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Mechanistic analytical modeling of superscalar in-order processor performance

Maximilien Breughe (UGent) , Stijn Eyerman (UGent) and Lieven Eeckhout (UGent)
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Abstract
Superscalar in-order processors form an interesting alternative to out-of-order processors because of their energy efficiency and lower design complexity. However, despite the reduced design complexity, it is nontrivial to get performance estimates or insight in the application--microarchitecture interaction without running slow, detailed cycle-level simulations, because performance highly depends on the order of instructions within the application’s dynamic instruction stream, as in-order processors stall on interinstruction dependences and functional unit contention. To limit the number of detailed cycle-level simulations needed during design space exploration, we propose a mechanistic analytical performance model that is built from understanding the internal mechanisms of the processor. The mechanistic performance model for superscalar in-order processors is shown to be accurate with an average performance prediction error of 3.2% compared to detailed cycle-accurate simulation using gem5. We also validate the model against hardware, using the ARM Cortex-A8 processor and show that it is accurate within 10% on average. We further demonstrate the usefulness of the model through three case studies: (1) design space exploration, identifying the optimum number of functional units for achieving a given performance target; (2) program--machine interactions, providing insight into microarchitecture bottlenecks; and (3) compiler--architecture interactions, visualizing the impact of compiler optimizations on performance.
Keywords
functional units, processor design space exploration, inter-instruction dependences, cycle stacks, Design, performance modeling, Experimentation, Superscalar in-order processors, Performance, Measurement, THROUGHPUT MODEL, SIMULATION, MICROPROCESSOR, PARALLELISM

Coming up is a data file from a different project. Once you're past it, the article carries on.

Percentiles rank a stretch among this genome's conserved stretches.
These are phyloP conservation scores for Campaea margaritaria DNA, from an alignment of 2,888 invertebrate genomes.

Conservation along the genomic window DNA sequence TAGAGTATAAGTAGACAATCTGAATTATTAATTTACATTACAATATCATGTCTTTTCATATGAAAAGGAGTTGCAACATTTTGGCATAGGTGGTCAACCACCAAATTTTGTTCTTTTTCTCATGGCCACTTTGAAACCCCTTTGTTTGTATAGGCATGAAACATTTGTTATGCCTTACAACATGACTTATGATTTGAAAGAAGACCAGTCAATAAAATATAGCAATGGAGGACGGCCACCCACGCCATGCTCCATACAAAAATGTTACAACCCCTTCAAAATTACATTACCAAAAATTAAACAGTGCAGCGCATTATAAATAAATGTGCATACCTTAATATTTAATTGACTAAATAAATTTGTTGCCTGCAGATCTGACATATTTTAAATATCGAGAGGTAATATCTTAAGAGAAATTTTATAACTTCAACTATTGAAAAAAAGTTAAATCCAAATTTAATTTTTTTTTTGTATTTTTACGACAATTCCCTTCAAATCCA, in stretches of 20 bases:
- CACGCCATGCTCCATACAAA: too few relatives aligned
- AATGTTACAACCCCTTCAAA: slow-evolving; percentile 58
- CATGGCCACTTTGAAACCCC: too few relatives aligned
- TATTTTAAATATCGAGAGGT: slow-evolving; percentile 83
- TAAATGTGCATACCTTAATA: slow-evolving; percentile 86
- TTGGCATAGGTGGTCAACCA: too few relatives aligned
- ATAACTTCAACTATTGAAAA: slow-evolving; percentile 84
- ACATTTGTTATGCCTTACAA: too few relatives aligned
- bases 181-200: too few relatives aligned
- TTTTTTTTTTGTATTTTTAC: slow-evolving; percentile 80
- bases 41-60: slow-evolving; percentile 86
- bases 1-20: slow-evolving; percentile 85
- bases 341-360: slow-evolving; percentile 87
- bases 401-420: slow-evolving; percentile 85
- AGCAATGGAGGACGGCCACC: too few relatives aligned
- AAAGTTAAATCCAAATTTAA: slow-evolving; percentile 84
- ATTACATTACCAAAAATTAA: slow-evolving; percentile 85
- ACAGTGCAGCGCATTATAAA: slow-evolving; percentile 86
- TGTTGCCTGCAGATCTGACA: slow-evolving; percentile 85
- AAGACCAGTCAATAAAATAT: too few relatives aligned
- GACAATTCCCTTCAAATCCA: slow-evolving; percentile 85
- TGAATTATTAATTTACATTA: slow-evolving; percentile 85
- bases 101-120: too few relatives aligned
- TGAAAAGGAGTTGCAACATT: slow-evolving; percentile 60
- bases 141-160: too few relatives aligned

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Chicago
Breughe, Maximilien, Stijn Eyerman, and Lieven Eeckhout. 2015. “Mechanistic Analytical Modeling of Superscalar In-order Processor Performance.” Acm Transactions on Architecture and Code Optimization 11 (4).
APA
Breughe, M., Eyerman, S., & Eeckhout, L. (2015). Mechanistic analytical modeling of superscalar in-order processor performance. ACM TRANSACTIONS ON ARCHITECTURE AND CODE OPTIMIZATION, 11(4).
Vancouver
1.
Breughe M, Eyerman S, Eeckhout L. Mechanistic analytical modeling of superscalar in-order processor performance. ACM TRANSACTIONS ON ARCHITECTURE AND CODE OPTIMIZATION. 2015;11(4).
MLA
Breughe, Maximilien, Stijn Eyerman, and Lieven Eeckhout. “Mechanistic Analytical Modeling of Superscalar In-order Processor Performance.” ACM TRANSACTIONS ON ARCHITECTURE AND CODE OPTIMIZATION 11.4 (2015): n. pag. Print.
@article{5823684,
  abstract     = {Superscalar in-order processors form an interesting alternative to out-of-order processors because of their energy efficiency and lower design complexity. However, despite the reduced design complexity, it is nontrivial to get performance estimates or insight in the application--microarchitecture interaction without running slow, detailed cycle-level simulations, because performance highly depends on the order of instructions within the application{\textquoteright}s dynamic instruction stream, as in-order processors stall on interinstruction dependences and functional unit contention. To limit the number of detailed cycle-level simulations needed during design space exploration, we propose a mechanistic analytical performance model that is built from understanding the internal mechanisms of the processor.

The mechanistic performance model for superscalar in-order processors is shown to be accurate with an average performance prediction error of 3.2\% compared to detailed cycle-accurate simulation using gem5. We also validate the model against hardware, using the ARM Cortex-A8 processor and show that it is accurate within 10\% on average. We further demonstrate the usefulness of the model through three case studies: (1) design space exploration, identifying the optimum number of functional units for achieving a given performance target; (2) program--machine interactions, providing insight into microarchitecture bottlenecks; and (3) compiler--architecture interactions, visualizing the impact of compiler optimizations on performance.},
  articleno    = {50},
  author       = {Breughe, Maximilien and Eyerman, Stijn and Eeckhout, Lieven},
  issn         = {1544-3566},
  journal      = {ACM TRANSACTIONS ON ARCHITECTURE AND CODE OPTIMIZATION},
  language     = {eng},
  number       = {4},
  title        = {Mechanistic analytical modeling of superscalar in-order processor performance},
  url          = {http://dx.doi.org/10.1145/2678277},
  volume       = {11},
  year         = {2015},
}

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